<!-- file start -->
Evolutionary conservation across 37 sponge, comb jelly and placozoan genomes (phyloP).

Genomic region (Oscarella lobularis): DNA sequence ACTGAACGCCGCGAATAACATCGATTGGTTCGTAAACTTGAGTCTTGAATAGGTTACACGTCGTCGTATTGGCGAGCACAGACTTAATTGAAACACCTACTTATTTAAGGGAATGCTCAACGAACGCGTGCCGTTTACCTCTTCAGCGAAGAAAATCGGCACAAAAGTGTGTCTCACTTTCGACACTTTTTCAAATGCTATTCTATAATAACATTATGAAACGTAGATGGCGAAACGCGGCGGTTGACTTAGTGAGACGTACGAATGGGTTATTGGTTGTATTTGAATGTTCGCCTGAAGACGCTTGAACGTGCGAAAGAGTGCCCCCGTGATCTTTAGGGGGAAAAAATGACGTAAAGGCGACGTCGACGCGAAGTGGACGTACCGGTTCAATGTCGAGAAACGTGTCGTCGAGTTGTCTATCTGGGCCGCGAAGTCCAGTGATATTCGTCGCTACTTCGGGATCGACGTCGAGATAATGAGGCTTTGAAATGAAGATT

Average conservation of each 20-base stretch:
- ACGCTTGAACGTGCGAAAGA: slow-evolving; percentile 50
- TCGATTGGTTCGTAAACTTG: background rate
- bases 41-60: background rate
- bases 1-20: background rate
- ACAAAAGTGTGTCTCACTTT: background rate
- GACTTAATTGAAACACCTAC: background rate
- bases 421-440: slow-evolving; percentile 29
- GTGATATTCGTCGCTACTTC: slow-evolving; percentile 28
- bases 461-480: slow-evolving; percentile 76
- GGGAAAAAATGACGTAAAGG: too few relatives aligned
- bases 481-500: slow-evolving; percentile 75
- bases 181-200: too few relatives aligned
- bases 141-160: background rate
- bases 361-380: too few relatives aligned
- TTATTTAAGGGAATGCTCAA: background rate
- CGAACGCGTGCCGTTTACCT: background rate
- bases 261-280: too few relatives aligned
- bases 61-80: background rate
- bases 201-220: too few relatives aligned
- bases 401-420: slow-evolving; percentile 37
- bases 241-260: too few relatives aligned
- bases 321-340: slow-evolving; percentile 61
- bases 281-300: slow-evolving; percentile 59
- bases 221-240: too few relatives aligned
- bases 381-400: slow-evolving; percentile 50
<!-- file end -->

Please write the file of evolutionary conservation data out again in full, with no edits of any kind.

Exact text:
Evolutionary conservation across 37 sponge, comb jelly and placozoan genomes (phyloP).

Genomic region (Oscarella lobularis): DNA sequence ACTGAACGCCGCGAATAACATCGATTGGTTCGTAAACTTGAGTCTTGAATAGGTTACACGTCGTCGTATTGGCGAGCACAGACTTAATTGAAACACCTACTTATTTAAGGGAATGCTCAACGAACGCGTGCCGTTTACCTCTTCAGCGAAGAAAATCGGCACAAAAGTGTGTCTCACTTTCGACACTTTTTCAAATGCTATTCTATAATAACATTATGAAACGTAGATGGCGAAACGCGGCGGTTGACTTAGTGAGACGTACGAATGGGTTATTGGTTGTATTTGAATGTTCGCCTGAAGACGCTTGAACGTGCGAAAGAGTGCCCCCGTGATCTTTAGGGGGAAAAAATGACGTAAAGGCGACGTCGACGCGAAGTGGACGTACCGGTTCAATGTCGAGAAACGTGTCGTCGAGTTGTCTATCTGGGCCGCGAAGTCCAGTGATATTCGTCGCTACTTCGGGATCGACGTCGAGATAATGAGGCTTTGAAATGAAGATT

Average conservation of each 20-base stretch:
- ACGCTTGAACGTGCGAAAGA: slow-evolving; percentile 50
- TCGATTGGTTCGTAAACTTG: background rate
- bases 41-60: background rate
- bases 1-20: background rate
- ACAAAAGTGTGTCTCACTTT: background rate
- GACTTAATTGAAACACCTAC: background rate
- bases 421-440: slow-evolving; percentile 29
- GTGATATTCGTCGCTACTTC: slow-evolving; percentile 28
- bases 461-480: slow-evolving; percentile 76
- GGGAAAAAATGACGTAAAGG: too few relatives aligned
- bases 481-500: slow-evolving; percentile 75
- bases 181-200: too few relatives aligned
- bases 141-160: background rate
- bases 361-380: too few relatives aligned
- TTATTTAAGGGAATGCTCAA: background rate
- CGAACGCGTGCCGTTTACCT: background rate
- bases 261-280: too few relatives aligned
- bases 61-80: background rate
- bases 201-220: too few relatives aligned
- bases 401-420: slow-evolving; percentile 37
- bases 241-260: too few relatives aligned
- bases 321-340: slow-evolving; percentile 61
- bases 281-300: slow-evolving; percentile 59
- bases 221-240: too few relatives aligned
- bases 381-400: slow-evolving; percentile 50